David Millar announces he will retire from cycling at end of 2014 season
Veteran British rider David Millar has announced he will retire at the end of next season.
Last Updated: 15/10/13 8:49am
The 36-year-old Scot, who has won four stages of the Tour de France during a 16-year professional career, cited a drop in his desire to race as his reason behind the decision.
He will ride for one more year in 2014 and hopes the knowledge that it will be his last will help him to a successful final campaign.
Millar told Wieler Revue: "It has been quite organic really. You always think it is going to be a definitive moment, but it hasn't. It has kind of crept up and I am suddenly realising it is time.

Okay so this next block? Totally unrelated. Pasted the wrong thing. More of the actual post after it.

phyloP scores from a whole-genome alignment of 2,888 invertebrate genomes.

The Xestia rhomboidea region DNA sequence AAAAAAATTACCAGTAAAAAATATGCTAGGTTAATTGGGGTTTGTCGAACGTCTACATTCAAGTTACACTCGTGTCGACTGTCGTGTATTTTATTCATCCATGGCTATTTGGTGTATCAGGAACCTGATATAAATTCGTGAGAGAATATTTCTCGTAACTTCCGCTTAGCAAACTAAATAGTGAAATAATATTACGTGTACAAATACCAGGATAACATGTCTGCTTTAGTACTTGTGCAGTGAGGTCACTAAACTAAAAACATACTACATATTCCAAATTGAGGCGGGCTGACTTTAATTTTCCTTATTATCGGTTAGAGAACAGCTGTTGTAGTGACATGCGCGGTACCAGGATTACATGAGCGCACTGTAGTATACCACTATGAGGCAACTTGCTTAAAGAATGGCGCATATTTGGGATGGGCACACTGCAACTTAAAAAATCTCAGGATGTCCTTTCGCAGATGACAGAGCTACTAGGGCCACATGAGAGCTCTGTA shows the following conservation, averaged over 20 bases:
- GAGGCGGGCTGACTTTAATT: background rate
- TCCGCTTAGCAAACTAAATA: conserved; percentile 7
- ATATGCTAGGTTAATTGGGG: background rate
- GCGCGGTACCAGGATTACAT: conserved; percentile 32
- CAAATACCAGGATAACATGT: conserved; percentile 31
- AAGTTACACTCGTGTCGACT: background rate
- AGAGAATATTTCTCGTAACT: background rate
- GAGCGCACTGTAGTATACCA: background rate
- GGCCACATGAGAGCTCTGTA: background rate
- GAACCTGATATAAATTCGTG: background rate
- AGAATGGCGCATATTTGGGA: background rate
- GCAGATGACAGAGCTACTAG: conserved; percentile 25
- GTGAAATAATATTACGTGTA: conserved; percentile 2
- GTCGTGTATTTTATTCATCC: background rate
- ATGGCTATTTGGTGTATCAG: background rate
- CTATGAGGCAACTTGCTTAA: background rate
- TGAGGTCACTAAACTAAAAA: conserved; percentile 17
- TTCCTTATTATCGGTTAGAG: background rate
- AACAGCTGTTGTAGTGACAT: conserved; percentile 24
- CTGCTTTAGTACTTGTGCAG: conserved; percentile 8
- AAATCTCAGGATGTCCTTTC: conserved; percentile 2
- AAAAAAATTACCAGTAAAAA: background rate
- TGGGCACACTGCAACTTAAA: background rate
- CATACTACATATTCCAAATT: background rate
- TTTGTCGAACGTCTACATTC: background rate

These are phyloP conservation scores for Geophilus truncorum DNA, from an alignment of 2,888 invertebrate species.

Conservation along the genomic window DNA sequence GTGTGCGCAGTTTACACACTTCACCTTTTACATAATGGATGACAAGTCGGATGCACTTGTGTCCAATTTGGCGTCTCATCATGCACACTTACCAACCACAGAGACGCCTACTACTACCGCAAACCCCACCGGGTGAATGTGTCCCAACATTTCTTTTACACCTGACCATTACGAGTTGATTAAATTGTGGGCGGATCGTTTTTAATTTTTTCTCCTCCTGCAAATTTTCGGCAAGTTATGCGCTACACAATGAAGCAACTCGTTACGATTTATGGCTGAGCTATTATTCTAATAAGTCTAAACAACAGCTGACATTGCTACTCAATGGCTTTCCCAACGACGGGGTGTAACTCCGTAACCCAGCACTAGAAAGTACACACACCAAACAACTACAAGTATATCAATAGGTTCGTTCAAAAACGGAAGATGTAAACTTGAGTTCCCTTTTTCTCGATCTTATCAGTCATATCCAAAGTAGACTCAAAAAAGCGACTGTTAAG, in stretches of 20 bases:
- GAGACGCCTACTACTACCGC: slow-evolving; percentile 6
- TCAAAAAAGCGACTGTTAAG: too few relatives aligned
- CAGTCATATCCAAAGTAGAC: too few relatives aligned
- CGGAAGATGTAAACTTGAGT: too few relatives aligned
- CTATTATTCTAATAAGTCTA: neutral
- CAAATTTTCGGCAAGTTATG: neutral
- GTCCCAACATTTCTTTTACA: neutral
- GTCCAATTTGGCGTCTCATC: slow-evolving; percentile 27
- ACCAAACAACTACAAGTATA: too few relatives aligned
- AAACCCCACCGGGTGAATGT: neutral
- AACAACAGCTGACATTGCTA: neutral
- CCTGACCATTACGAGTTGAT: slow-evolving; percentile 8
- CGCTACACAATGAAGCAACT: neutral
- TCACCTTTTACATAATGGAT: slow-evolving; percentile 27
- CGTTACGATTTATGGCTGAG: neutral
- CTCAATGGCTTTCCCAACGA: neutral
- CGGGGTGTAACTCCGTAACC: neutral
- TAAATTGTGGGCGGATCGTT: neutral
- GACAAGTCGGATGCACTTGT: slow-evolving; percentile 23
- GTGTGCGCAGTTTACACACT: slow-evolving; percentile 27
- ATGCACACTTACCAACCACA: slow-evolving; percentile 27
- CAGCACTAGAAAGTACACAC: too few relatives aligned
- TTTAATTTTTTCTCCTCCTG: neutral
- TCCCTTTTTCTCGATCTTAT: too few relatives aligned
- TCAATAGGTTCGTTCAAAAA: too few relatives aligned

"I think my body is actually getting stronger. It is just I don't want it or need it as much as I once did. It is very much a conscious decision.
"I can still be on top of the game - I know that - but it is a lot harder for me now. I want to be on top of my game next year, so I know I can get that out of me. With the motivation of knowing it is my last year, I know I can get the best out of myself."
Millar won stages of the Tour de France in 2000, 2002, 2003 and 2012, and also triumphed on five stages at the Vuelta a Espana and one at the Giro d'Italia.
As well as being one of the most successful British cyclists of his generation, the Garmin-Sharp rider will also be remembered as a drugs cheat after admitting in 2004 to using EPO. After serving a two-year ban, he later became a vocal campaigner for clean cycling.
Millar was a time-trial specialist and won the world title in the discipline in 2003, but saw his title stripped after his doping was exposed.